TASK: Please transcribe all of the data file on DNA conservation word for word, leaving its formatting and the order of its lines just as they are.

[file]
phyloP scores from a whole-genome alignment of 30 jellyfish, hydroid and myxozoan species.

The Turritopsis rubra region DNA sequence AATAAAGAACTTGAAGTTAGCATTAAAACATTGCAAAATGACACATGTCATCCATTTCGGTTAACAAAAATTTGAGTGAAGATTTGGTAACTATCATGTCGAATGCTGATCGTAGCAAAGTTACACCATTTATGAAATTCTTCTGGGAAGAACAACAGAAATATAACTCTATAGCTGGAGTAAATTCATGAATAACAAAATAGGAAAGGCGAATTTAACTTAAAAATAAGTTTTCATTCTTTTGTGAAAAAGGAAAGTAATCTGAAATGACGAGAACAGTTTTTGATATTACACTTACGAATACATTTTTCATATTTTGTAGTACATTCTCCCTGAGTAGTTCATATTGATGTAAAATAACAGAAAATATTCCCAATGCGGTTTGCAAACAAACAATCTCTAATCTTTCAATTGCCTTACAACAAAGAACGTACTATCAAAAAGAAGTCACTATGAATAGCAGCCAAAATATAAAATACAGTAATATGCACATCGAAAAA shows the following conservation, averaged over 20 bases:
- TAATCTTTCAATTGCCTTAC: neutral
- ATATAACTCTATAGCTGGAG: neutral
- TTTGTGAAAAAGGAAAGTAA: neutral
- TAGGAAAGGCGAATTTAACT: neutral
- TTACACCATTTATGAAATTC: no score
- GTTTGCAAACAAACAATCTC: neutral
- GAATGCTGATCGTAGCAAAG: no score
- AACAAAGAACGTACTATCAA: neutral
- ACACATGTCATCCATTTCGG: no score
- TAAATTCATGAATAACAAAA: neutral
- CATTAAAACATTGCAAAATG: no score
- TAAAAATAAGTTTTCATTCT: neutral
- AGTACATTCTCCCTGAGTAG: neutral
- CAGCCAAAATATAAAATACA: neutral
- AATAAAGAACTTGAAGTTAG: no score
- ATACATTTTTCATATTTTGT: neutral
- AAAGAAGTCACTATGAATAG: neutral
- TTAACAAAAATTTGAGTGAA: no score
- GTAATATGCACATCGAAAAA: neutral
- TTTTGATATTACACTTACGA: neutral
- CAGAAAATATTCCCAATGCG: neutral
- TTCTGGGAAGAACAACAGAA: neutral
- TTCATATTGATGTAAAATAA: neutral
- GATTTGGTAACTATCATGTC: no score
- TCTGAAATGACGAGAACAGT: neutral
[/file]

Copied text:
phyloP scores from a whole-genome alignment of 30 jellyfish, hydroid and myxozoan species.

The Turritopsis rubra region DNA sequence AATAAAGAACTTGAAGTTAGCATTAAAACATTGCAAAATGACACATGTCATCCATTTCGGTTAACAAAAATTTGAGTGAAGATTTGGTAACTATCATGTCGAATGCTGATCGTAGCAAAGTTACACCATTTATGAAATTCTTCTGGGAAGAACAACAGAAATATAACTCTATAGCTGGAGTAAATTCATGAATAACAAAATAGGAAAGGCGAATTTAACTTAAAAATAAGTTTTCATTCTTTTGTGAAAAAGGAAAGTAATCTGAAATGACGAGAACAGTTTTTGATATTACACTTACGAATACATTTTTCATATTTTGTAGTACATTCTCCCTGAGTAGTTCATATTGATGTAAAATAACAGAAAATATTCCCAATGCGGTTTGCAAACAAACAATCTCTAATCTTTCAATTGCCTTACAACAAAGAACGTACTATCAAAAAGAAGTCACTATGAATAGCAGCCAAAATATAAAATACAGTAATATGCACATCGAAAAA shows the following conservation, averaged over 20 bases:
- TAATCTTTCAATTGCCTTAC: neutral
- ATATAACTCTATAGCTGGAG: neutral
- TTTGTGAAAAAGGAAAGTAA: neutral
- TAGGAAAGGCGAATTTAACT: neutral
- TTACACCATTTATGAAATTC: no score
- GTTTGCAAACAAACAATCTC: neutral
- GAATGCTGATCGTAGCAAAG: no score
- AACAAAGAACGTACTATCAA: neutral
- ACACATGTCATCCATTTCGG: no score
- TAAATTCATGAATAACAAAA: neutral
- CATTAAAACATTGCAAAATG: no score
- TAAAAATAAGTTTTCATTCT: neutral
- AGTACATTCTCCCTGAGTAG: neutral
- CAGCCAAAATATAAAATACA: neutral
- AATAAAGAACTTGAAGTTAG: no score
- ATACATTTTTCATATTTTGT: neutral
- AAAGAAGTCACTATGAATAG: neutral
- TTAACAAAAATTTGAGTGAA: no score
- GTAATATGCACATCGAAAAA: neutral
- TTTTGATATTACACTTACGA: neutral
- CAGAAAATATTCCCAATGCG: neutral
- TTCTGGGAAGAACAACAGAA: neutral
- TTCATATTGATGTAAAATAA: neutral
- GATTTGGTAACTATCATGTC: no score
- TCTGAAATGACGAGAACAGT: neutral